"It would be really cool to accomplish something like that," Hayward said. "All-NBA is something I never thought I'd be able to achieve. But right now my focus is on what I'm doing with the team. I'm trying to go out there and get wins."
The answer is more than cosmetics. That's because Hayward would qualify for the new veteran designated player exception that goes into effect in July's new Collective Bargaining Agreement if he makes one of the three All-NBA teams.
Under the rule, the Jazz could offer him 35 percent of their salary cap, rather than 30 percent, if he earns the honor. Hayward likely will opt out of his deal this summer and become an unrestricted free agent, and it gives the Jazz an advantage if they can pay him more money and give him more years than their competition.
Hayward won't talk specifically about his impending status, but he did endorse the new rule when it was agreed upon in December.
"It makes it easier for teams to keep their guys," Hayward said at the time.
So, what are his chances of making All-NBA? It's significantly more difficult to garner than a berth in the All-Star game.
Hayward is having a career season, averaging 22 points, 5.5 rebounds and 3.5 assists. But he will have robust competition at one of the deepest positions in the league.
LeBron James and Kawhi Leonard appear locked in for first-team honors. Kevin Durant and Draymond Green will figure prominently, along with Anthony Davis.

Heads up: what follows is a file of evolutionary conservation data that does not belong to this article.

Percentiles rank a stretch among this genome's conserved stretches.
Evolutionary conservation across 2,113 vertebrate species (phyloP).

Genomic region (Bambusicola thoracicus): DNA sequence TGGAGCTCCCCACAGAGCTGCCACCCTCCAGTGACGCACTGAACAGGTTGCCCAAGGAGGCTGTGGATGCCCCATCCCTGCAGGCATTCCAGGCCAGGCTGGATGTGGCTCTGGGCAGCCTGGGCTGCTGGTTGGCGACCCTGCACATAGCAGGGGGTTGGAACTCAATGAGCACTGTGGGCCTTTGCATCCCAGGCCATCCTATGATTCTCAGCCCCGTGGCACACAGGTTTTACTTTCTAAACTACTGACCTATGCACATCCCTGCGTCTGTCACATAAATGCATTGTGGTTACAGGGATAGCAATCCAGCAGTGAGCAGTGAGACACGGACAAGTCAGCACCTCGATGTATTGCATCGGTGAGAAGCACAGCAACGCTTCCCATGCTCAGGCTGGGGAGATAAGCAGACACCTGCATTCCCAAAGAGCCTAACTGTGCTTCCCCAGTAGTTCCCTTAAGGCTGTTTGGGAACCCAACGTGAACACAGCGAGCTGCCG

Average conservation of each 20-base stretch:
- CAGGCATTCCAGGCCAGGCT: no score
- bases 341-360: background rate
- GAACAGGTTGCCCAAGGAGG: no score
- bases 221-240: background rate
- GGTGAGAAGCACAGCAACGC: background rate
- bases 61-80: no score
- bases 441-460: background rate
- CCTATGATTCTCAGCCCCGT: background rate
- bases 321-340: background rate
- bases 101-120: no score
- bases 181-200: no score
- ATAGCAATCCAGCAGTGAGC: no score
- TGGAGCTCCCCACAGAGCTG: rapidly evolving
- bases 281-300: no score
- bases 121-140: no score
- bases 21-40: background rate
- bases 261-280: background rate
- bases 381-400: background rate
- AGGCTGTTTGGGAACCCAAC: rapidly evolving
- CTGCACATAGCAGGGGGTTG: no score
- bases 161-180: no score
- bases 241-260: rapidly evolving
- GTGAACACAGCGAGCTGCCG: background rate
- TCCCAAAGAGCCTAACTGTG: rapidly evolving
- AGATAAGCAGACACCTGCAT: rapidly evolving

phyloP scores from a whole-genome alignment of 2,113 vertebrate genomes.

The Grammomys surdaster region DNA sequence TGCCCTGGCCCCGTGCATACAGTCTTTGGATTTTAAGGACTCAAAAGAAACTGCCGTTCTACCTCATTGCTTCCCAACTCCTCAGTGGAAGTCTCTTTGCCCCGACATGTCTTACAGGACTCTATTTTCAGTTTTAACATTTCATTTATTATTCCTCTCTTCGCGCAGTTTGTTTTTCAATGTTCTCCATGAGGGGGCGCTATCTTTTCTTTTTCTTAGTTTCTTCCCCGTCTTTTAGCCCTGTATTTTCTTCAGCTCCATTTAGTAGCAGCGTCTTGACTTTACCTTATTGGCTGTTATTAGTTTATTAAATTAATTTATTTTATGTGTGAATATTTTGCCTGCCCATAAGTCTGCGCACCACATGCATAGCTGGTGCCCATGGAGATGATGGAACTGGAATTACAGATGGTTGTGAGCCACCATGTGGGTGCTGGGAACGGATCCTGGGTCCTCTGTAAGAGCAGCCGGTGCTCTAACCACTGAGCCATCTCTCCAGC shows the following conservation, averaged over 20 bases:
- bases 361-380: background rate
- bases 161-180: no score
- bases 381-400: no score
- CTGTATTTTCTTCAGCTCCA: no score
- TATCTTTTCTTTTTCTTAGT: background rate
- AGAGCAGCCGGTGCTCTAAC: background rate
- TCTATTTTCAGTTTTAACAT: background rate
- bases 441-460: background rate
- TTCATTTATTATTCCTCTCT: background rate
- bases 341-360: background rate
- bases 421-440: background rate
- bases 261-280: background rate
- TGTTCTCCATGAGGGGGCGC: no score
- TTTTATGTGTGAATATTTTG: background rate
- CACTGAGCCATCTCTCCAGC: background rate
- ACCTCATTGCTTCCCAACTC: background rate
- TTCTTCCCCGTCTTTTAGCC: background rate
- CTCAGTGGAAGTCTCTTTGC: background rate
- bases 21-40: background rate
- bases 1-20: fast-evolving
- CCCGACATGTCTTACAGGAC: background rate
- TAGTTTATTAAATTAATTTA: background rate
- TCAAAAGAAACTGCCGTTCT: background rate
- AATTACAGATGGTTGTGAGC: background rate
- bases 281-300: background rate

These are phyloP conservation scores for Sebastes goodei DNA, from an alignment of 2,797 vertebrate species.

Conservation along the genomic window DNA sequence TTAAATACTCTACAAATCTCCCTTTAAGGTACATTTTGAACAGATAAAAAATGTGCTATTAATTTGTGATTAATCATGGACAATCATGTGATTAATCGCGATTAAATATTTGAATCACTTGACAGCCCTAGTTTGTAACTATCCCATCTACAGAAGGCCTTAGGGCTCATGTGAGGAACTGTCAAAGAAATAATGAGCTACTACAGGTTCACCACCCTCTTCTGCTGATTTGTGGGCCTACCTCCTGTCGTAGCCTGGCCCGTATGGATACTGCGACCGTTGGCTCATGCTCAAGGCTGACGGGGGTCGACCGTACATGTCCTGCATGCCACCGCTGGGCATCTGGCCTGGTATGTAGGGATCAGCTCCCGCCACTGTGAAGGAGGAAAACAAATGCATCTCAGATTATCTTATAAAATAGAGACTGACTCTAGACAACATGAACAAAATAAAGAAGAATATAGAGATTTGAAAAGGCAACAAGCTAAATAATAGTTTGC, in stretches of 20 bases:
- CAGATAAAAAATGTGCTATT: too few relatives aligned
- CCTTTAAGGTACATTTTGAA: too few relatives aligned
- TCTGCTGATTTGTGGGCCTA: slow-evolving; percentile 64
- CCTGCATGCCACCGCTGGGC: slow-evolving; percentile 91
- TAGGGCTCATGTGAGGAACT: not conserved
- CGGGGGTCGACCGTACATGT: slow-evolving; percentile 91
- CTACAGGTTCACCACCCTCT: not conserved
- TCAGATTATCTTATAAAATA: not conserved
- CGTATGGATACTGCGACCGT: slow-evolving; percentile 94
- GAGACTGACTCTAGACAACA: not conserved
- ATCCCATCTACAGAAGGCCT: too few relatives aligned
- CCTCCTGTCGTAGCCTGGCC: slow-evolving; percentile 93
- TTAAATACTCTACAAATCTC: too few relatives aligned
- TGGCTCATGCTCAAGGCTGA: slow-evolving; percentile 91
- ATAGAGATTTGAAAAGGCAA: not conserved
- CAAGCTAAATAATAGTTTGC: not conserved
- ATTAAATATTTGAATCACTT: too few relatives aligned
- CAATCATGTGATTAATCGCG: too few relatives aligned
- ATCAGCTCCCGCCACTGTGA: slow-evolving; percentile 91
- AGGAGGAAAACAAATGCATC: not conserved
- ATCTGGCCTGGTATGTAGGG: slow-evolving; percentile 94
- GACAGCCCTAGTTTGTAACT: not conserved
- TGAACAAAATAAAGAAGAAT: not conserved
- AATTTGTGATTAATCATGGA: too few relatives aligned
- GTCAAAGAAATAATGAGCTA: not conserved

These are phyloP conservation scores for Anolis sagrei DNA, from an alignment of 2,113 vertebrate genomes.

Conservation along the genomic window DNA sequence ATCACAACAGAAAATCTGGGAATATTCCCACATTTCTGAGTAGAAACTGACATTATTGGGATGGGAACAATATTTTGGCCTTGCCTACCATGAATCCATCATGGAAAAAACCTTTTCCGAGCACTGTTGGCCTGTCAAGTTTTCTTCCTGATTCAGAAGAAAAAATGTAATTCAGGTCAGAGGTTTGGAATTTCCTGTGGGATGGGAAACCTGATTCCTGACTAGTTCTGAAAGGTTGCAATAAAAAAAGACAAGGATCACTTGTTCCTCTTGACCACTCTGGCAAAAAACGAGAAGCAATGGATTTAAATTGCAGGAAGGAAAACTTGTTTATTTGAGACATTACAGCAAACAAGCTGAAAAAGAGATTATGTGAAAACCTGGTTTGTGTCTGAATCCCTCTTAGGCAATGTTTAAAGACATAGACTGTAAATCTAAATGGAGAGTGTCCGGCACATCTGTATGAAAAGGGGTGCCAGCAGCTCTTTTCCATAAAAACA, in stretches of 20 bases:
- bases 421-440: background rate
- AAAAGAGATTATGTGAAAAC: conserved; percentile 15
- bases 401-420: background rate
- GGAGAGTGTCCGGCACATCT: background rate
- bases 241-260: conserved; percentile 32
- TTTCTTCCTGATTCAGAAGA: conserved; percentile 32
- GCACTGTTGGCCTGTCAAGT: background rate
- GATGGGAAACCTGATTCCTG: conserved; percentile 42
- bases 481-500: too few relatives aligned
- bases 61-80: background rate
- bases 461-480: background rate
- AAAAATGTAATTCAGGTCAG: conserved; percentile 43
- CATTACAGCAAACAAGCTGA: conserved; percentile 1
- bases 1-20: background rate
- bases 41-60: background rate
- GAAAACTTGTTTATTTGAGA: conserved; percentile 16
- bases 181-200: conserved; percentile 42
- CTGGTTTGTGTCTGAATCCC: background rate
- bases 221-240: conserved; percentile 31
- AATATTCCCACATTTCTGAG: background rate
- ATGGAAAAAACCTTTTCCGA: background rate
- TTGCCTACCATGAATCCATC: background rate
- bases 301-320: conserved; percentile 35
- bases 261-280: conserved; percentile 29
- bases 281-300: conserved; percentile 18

Assuming those five take up forward spots on the three All-NBA teams (there is a small chance Davis could be classified as a center), Hayward would be in the mix for the final forward spot. He would have to beat out players like Chicago's Jimmy Butler, Indiana's Paul George and Milwaukee's Giannis Antetokounmpo.
Hayward long ago earned respect around the league. But opposing coaches and players have gone a bit further this season. It has turned to admiration.
"He's gotten a lot better," Cleveland Cavaliers coach Ty Lue said. "He's always been a good player, a good two-way player who plays both ends of the floor. But this year, he's physically gotten a lot stronger. He's getting a lot of and-ones at the rim. He's dunking on people and finishing through contact, which he didn't do a lot before. I've always liked him. But he's put the work in and made himself a better player."
Each candidate has strengths and weakness outside of locks James, Leonard and Durant. Winning could work in Hayward's favor. The Jazz are 43-26 entering Saturday's game and are in control of the fourth spot in the Western Conference.
The Bulls, Pacers and Bucks all are struggling to qualify for the playoffs in the less competitive Eastern Conference. All three could qualify, but none of those three teams has approached Utah's success this season.